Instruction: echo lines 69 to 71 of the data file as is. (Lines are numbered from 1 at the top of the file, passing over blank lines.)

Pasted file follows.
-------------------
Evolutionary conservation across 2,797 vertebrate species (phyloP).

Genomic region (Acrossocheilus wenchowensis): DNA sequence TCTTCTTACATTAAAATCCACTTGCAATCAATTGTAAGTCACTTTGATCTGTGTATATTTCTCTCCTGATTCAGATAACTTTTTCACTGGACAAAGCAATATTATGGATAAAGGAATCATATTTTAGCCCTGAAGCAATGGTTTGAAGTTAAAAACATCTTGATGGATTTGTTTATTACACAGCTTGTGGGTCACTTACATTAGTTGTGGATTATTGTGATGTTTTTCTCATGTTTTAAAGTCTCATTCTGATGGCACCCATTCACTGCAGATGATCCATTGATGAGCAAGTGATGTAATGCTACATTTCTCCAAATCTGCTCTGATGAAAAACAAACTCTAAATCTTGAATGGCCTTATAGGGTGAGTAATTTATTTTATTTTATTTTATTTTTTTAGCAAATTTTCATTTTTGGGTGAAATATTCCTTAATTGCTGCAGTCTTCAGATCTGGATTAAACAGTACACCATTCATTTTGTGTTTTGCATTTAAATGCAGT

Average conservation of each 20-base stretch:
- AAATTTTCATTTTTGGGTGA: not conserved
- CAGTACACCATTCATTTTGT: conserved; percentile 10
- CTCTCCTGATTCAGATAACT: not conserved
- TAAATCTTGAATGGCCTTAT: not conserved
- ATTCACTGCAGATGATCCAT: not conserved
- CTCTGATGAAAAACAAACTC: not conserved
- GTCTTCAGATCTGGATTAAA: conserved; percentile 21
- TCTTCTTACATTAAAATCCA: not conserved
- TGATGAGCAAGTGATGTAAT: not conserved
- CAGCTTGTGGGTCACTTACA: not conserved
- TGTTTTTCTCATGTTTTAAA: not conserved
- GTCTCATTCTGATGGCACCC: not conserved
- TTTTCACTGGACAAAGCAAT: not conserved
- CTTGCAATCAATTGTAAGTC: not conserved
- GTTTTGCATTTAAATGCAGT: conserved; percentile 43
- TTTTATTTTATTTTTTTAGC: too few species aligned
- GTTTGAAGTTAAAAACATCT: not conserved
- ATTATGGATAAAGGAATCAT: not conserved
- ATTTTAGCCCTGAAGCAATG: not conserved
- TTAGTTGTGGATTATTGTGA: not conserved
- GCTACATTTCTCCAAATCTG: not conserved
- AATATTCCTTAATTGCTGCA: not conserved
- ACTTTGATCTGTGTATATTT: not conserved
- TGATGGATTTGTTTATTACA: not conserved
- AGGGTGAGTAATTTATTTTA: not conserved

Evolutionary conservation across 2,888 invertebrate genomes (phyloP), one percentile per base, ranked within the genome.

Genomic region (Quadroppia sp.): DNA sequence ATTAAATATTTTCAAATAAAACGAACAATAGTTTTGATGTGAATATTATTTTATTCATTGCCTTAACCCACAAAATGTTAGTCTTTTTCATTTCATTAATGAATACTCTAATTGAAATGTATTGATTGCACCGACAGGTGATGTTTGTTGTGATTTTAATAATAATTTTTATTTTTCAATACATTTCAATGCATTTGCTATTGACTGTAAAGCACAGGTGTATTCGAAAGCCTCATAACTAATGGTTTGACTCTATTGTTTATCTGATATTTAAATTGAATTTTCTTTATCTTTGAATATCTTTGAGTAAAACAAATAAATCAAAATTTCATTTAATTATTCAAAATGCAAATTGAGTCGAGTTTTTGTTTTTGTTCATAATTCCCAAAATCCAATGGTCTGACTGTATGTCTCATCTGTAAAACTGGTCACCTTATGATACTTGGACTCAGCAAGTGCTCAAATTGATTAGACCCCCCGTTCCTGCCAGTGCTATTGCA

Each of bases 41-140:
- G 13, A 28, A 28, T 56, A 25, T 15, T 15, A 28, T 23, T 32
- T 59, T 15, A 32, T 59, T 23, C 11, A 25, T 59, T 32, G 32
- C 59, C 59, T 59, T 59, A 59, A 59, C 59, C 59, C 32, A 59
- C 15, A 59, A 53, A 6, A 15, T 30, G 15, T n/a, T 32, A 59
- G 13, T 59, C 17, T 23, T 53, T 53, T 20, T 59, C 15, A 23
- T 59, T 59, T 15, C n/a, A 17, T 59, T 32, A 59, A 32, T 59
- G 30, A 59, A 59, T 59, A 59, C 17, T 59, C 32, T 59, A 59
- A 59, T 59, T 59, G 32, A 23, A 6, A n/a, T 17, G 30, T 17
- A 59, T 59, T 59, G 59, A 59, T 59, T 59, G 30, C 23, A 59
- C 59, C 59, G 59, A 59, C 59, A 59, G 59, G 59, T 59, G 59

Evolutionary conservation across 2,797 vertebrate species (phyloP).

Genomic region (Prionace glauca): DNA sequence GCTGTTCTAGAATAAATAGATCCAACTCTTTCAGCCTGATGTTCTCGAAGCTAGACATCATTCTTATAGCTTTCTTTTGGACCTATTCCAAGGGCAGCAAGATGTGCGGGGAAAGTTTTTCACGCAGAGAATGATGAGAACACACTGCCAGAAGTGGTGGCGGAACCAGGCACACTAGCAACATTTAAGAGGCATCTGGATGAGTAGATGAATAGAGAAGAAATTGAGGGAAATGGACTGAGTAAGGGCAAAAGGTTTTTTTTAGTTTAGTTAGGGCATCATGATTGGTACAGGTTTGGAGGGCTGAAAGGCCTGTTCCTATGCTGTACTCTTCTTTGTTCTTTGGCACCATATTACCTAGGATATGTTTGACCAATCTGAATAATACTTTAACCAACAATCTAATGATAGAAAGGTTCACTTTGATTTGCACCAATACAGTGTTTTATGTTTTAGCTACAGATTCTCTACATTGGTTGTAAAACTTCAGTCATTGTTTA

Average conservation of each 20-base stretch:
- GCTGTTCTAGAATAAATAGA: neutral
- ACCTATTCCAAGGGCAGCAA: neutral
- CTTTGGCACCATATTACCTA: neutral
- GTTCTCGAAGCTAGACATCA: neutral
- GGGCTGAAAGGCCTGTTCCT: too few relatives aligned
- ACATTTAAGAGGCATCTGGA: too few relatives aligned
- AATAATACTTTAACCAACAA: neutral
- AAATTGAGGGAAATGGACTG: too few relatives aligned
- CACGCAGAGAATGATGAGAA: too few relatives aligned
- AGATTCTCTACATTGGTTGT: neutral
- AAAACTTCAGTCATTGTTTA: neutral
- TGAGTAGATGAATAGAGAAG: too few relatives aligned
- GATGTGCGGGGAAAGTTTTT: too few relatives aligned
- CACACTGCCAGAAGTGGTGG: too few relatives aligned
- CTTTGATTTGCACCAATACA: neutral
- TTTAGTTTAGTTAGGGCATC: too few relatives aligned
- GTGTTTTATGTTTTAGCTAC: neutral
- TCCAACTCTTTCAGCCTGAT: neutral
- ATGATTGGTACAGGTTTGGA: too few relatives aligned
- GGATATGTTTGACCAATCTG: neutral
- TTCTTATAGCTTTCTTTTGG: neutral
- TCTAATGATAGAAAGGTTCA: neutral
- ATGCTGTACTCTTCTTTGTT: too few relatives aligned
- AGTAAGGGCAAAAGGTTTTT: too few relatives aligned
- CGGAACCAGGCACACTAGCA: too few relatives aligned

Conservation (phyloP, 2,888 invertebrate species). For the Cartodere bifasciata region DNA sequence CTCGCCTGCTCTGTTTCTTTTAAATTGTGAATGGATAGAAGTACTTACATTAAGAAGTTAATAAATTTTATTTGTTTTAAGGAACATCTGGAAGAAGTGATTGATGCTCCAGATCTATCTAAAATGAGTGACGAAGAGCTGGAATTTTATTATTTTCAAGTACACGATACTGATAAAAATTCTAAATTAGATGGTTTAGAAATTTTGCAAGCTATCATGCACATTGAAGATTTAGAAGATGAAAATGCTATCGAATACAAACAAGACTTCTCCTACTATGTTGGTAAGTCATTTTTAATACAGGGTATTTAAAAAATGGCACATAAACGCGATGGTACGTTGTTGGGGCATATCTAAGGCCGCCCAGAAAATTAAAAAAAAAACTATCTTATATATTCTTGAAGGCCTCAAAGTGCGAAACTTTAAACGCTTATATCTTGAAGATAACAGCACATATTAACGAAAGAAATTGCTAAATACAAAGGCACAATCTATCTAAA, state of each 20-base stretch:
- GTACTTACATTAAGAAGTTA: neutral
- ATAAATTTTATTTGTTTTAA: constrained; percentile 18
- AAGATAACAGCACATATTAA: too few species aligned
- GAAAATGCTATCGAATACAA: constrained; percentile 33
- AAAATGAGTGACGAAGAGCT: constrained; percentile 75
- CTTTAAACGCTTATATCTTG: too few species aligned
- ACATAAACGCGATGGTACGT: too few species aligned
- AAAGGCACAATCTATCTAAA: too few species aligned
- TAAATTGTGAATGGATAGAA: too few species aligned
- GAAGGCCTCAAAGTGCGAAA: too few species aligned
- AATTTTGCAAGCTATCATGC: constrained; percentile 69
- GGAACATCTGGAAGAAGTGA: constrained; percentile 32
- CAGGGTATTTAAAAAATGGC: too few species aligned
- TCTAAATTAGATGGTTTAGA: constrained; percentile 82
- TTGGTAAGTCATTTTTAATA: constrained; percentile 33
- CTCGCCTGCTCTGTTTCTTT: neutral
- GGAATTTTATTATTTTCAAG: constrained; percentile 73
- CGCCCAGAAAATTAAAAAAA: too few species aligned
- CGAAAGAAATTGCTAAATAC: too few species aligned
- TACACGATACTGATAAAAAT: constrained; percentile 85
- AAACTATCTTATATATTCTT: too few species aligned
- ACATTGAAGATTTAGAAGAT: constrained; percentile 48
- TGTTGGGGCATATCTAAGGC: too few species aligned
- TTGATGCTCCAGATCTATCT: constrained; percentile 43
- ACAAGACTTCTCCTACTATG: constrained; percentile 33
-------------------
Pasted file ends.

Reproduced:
- CGGAACCAGGCACACTAGCA: too few relatives aligned

Conservation (phyloP, 2,888 invertebrate species). For the Cartodere bifasciata region DNA sequence CTCGCCTGCTCTGTTTCTTTTAAATTGTGAATGGATAGAAGTACTTACATTAAGAAGTTAATAAATTTTATTTGTTTTAAGGAACATCTGGAAGAAGTGATTGATGCTCCAGATCTATCTAAAATGAGTGACGAAGAGCTGGAATTTTATTATTTTCAAGTACACGATACTGATAAAAATTCTAAATTAGATGGTTTAGAAATTTTGCAAGCTATCATGCACATTGAAGATTTAGAAGATGAAAATGCTATCGAATACAAACAAGACTTCTCCTACTATGTTGGTAAGTCATTTTTAATACAGGGTATTTAAAAAATGGCACATAAACGCGATGGTACGTTGTTGGGGCATATCTAAGGCCGCCCAGAAAATTAAAAAAAAAACTATCTTATATATTCTTGAAGGCCTCAAAGTGCGAAACTTTAAACGCTTATATCTTGAAGATAACAGCACATATTAACGAAAGAAATTGCTAAATACAAAGGCACAATCTATCTAAA, state of each 20-base stretch:
- GTACTTACATTAAGAAGTTA: neutral